Public Service Broadcasting (PSB) began transmitting in 2010 as a collaboration between J.Willgoose, Esq (Samples, guitar) and Wrigglesworth (Drums). What they concocted was a seamless blend of funk and electronica interspersed with voice samples from public information films and other historic broadcasts. They formally introduced themselves in 2013 with the arrival of debut album 'Inform-Educate-Entertain'. The questions was, could they sustain this unique approach to music and writing?Or would it prove to be of passing interest to the fickle? The release of their second long-player 2015's 'The Race for Space' proved the London duo were nimble enough to consolidate and build upon what they had already achieved. After a busy festival season, tonight they find themselves returning to Cardiff at the start of their first major headline tour.
A stroke of genius is the short animation played on screen just before the gig starts. It's basically about the horrors that befall a fictitious cartoon character who is shunned by one and all as a result of his anti-social behaviour filming an entire show on his smartphone. His eventual demise is greeted with mass applause.
As PSB take to the stage (unless my mathematics has failed me) the duo have doubled. No doubt to meet the challenges of reproducing the complexities of their recordings in a live environment. Needless to say, they all look the part in a geeky chickinda way. A rip-roaring 'Signal 30' is dispatched early in the set thus taking the audience into the palms of their hands. As anyone who has seen PSB live will already know, the band quite entertainingly use voice samples as banter between songs. We get everything from a "hello Cardiff" to lots of "simmer down" which is delivered in jest. As is to be expected, and as the set moves along we hear offerings from their latest album. All are warmly received from the brooding 'Sputnik' to the charging 'Go' prompting a "sing-along". The pace quickens further with a rampant 'Spitfire', it's at moments like this they seem untouchable. I don't know if it's intentional, but it's multi-instrumentalist JJ Adams who steals the show with his gregarious performance looking like he is loving (and savouring) every moment.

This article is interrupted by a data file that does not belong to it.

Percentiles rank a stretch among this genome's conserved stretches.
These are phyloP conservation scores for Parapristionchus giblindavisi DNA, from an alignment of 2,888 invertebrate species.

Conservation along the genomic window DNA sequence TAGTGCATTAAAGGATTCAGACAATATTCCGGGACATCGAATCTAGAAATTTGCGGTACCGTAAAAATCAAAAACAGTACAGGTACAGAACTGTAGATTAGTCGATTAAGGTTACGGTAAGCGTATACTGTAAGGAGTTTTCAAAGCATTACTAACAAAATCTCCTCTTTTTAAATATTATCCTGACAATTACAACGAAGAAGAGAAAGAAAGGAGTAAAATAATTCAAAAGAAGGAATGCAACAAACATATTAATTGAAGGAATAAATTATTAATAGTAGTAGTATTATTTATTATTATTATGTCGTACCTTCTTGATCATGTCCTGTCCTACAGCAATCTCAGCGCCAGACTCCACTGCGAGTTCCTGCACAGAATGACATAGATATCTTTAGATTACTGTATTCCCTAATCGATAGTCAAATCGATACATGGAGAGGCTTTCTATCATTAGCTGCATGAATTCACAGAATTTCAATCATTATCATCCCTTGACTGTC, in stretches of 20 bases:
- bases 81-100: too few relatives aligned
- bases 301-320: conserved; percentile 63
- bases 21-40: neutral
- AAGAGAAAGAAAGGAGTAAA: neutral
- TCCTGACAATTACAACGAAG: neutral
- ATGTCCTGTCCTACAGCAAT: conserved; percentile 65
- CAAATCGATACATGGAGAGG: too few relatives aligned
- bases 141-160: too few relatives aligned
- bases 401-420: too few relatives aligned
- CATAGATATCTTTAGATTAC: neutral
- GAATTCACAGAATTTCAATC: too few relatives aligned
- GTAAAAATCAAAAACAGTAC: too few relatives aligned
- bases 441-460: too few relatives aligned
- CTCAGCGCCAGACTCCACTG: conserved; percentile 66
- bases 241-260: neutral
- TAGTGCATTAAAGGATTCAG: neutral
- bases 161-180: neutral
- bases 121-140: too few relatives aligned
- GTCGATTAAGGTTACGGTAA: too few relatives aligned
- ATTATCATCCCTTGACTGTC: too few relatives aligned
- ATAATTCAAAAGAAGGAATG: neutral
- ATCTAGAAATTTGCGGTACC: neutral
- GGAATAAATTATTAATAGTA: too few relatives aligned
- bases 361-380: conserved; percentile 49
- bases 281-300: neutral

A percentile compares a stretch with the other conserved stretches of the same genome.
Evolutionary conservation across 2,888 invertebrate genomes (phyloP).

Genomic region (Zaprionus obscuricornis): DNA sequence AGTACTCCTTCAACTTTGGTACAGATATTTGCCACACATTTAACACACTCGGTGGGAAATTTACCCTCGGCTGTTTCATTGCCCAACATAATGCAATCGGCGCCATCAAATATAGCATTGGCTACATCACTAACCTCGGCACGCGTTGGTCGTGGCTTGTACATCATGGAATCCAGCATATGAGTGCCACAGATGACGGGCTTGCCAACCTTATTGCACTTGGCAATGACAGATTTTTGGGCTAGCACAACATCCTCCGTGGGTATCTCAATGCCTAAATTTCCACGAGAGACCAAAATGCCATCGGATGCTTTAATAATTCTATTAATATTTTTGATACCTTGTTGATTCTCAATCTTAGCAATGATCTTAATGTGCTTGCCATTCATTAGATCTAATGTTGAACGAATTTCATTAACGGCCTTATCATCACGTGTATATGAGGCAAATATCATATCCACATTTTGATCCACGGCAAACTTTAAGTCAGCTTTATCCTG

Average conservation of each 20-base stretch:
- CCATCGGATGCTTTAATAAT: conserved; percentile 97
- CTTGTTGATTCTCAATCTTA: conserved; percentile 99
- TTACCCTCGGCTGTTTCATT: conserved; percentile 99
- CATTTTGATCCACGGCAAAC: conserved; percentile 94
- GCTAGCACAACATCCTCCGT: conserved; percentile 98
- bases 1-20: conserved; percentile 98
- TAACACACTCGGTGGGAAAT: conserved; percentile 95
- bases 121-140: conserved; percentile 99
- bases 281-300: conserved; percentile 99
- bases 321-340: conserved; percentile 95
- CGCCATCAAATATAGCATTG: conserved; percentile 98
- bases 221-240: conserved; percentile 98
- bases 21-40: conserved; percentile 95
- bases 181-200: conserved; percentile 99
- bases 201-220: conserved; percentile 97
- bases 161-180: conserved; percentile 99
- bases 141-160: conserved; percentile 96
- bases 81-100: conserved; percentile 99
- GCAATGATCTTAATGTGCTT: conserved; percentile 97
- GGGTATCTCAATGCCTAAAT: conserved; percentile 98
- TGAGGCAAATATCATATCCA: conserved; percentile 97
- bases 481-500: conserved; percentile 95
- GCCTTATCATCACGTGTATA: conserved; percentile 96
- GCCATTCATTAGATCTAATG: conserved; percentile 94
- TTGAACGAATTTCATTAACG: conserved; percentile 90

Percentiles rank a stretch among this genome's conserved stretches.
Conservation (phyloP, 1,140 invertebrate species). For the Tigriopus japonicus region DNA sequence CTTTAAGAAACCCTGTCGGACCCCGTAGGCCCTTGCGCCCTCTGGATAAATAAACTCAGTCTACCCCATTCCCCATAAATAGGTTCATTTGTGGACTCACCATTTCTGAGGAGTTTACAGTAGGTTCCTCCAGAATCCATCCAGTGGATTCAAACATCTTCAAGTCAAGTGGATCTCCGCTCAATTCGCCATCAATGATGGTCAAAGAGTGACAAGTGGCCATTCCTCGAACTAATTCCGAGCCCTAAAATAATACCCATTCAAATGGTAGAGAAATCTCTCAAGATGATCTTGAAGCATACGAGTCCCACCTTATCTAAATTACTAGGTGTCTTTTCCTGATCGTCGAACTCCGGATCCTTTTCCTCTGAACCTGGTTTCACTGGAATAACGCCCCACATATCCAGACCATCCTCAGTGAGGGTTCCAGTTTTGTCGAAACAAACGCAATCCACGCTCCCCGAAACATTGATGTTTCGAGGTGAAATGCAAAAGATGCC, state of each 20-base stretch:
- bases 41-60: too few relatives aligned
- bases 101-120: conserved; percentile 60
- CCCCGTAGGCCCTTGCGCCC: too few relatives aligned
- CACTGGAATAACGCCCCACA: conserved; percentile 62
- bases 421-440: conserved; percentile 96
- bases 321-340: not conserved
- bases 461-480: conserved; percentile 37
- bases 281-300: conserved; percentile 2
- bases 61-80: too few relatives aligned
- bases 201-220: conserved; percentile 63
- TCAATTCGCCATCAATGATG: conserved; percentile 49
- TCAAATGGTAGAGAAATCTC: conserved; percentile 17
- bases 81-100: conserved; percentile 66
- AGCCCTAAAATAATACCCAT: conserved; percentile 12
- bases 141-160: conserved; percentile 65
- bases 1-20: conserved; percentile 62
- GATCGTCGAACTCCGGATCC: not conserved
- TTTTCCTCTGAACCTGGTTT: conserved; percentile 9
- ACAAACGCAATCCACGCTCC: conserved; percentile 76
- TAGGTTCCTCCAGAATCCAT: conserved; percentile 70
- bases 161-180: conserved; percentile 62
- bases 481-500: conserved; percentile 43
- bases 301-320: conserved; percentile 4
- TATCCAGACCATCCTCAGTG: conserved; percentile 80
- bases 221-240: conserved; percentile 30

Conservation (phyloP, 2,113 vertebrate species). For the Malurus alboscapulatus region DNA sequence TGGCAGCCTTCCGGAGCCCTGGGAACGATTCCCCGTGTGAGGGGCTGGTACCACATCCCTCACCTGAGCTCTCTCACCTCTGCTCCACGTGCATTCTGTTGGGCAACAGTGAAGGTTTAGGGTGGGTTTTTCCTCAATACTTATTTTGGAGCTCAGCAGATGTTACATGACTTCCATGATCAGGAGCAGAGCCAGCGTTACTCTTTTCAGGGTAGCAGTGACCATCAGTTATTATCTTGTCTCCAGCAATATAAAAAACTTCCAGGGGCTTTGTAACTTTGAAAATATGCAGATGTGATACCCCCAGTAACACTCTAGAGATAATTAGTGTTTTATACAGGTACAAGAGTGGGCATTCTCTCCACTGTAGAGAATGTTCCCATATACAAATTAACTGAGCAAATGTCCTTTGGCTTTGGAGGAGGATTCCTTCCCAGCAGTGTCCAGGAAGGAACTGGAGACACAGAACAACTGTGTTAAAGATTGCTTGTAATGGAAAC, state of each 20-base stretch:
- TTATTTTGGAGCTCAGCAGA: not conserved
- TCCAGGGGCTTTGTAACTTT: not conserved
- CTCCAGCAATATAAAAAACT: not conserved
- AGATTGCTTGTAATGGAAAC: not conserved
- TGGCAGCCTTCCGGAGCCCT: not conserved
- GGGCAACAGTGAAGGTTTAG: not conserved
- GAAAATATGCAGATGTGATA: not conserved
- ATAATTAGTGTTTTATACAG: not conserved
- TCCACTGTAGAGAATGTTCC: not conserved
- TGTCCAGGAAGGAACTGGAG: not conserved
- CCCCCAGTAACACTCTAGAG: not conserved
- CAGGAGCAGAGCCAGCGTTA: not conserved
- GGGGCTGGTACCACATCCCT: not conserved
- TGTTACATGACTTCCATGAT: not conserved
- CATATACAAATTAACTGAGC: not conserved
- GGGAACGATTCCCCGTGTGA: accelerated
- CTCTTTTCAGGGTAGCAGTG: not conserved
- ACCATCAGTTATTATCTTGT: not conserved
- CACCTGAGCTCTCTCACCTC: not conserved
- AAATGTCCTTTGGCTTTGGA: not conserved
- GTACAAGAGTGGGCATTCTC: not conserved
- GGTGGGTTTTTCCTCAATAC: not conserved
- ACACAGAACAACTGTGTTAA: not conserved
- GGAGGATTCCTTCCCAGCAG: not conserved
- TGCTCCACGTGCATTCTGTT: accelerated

As is customary with most live acts, after a brief interlude we welcome PSB back to the stage for an encore. As commonplace as encores are, this one feels a very appropriate gesture by the band for all the support the fans have given tonight. PSB ranks swell once more as they are joined by a 3-man brass section to fire up 'Gagarin' where I suddenly find myself in the midst of what can best be described as a funkadellic party. It's a simply joyous moment, and adding to the exuberance on-stage is a dancing astronaut with some very fierce moves! It's clear that I, the audience and PSB are all on the same frequency. What is also apparent is that Public Service Broadcasting exist in a universe of infinite possibilities, and I look forward to exploring each and every one of them.